An unidentified woman who listened to the Budget Address embraces Minister of Finance Camillo after his the speech on Monday. (iWN photo)

Minister of Finance Camillo Gonsalves, on Monday, said the 2020 Budget is “an ambitious attempt to accelerate the economic transformation” of St. Vincent and the Grenadines (SVG).

“At $1.2 billion, it is the largest budget ever tabled in Parliament,” he said at the beginning of his four-hour Budget Address, ahead of the debate, which begins today (Tuesday) with the response by Leader of the Opposition, Godwin Friday.

The 2020 fiscal package contains no new taxes but shows “moderate” increases in some user fees across the public service and additional fees for new services offered by various ministries and departments.

The increases include the fees that private patients pay for several hospital, laboratory, and dental fees, the cost of obtaining a passport, and the fee visitors pay if they overstay their time in the country or if they want to extend it.

He said that in 2019, the fees collected at the Milton Cato Memorial Hospital represented just 8% of the amount spent at that institution.

“For the most part, the fees paid by public patients, who make up the vast majority of persons accessing these services remain unchanged,” the minister said.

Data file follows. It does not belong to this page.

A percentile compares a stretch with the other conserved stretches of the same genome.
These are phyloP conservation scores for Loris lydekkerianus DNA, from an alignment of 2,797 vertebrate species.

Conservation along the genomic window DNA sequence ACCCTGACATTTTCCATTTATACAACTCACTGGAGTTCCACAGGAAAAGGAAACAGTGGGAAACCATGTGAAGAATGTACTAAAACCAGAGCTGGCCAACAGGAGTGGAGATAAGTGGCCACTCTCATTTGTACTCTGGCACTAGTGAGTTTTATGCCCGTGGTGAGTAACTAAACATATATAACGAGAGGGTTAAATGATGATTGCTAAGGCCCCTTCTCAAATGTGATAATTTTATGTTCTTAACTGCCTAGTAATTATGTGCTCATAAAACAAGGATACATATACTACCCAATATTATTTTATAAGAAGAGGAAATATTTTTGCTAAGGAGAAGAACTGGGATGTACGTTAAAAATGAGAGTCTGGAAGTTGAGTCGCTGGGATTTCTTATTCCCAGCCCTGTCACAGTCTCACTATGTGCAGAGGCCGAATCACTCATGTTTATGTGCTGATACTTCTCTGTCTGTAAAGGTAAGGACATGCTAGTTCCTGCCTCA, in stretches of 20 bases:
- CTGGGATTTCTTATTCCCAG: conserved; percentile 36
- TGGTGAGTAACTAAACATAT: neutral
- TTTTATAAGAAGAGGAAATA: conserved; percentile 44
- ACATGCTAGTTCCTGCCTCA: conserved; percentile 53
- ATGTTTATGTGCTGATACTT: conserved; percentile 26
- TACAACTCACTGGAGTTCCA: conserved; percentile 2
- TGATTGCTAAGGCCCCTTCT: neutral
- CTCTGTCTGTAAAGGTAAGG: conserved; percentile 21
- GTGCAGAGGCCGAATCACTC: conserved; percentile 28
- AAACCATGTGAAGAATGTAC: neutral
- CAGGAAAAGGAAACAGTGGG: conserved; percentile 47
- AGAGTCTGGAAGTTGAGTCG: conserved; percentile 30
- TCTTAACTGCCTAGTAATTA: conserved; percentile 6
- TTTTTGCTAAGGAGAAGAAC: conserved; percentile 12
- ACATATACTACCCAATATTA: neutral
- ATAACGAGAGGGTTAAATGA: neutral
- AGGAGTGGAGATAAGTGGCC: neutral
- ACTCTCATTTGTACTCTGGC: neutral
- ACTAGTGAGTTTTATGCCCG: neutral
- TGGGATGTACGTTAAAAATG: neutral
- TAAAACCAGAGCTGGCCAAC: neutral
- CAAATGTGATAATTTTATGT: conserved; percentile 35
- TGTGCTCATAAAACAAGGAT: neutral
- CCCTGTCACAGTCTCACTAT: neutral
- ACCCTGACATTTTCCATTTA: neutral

The cost of a medical report will increase from EC$25 to EC$40 for all patients.

Private out-patient surgery fee has moved from EC$30 to EC$36.

The increases in radiology fee, applicable only to private patients, range from EC$2 for a dental x-ray, which will move from EC$10 to EC$12, to EC$22 for other types of procedures, where the price has increased from EC$110 to EC$132, while they remain at EC$50 for public patients.

For dental services, where public patients now pay EC$15 for cleaning, it will increase to EC$25, a filling will move from EC$20 to EC$25, extractions from EC$5 to EC$10 and root-canal treatment from EC$20 to EC$40.

To obtain a new passport, Vincentians 16 years old and under will pay EC$20 more, with the fee now standing at EC$100.

Adults will, however, have to come up EC$50 more, paying EC$200.

Gonsalves said that in 2019 the government entered into a new agreement with Canadian Bank Note for a comprehensive upgrade of the hardware and software required for the smooth operation of services and for the introduction of a 48-page e-passport, which has enhanced security features.

He said that the new seven-year contract amounts to EC$18.45 million.

Persons overstaying their time in the country will now pay EC$100, up from EC$25, and those seeking an extension of their stay will pay EC$50 more, taking it to EC$75.

In agriculture, farmers will have to pay 25 cents more for day-old broiler chicks, the price of which is now EC$2 and 75 cents more to reach the new price for layer chicks: EC$5 each.

There is now an administrative fee of EC$15 to obtain a chainsaw licence.

In fisheries, there is now a local fishing licence of EC$25 for vessels 10 to 30 feet long and EC$50 for those 30 to 60 feet. A fisher’s ID card and health certificate attract an EC $5 fee each and a Convention on International Trade in Endangered Species of Wild Fauna and Flora (CITES) certificate goes for EC$10.

A second of the audience in the Stranger’s Gallery during the speech. (iWN photo)

The budget represents a 9.1% increase over the 2019 fiscal package, and includes an EC$2 million current account surplus.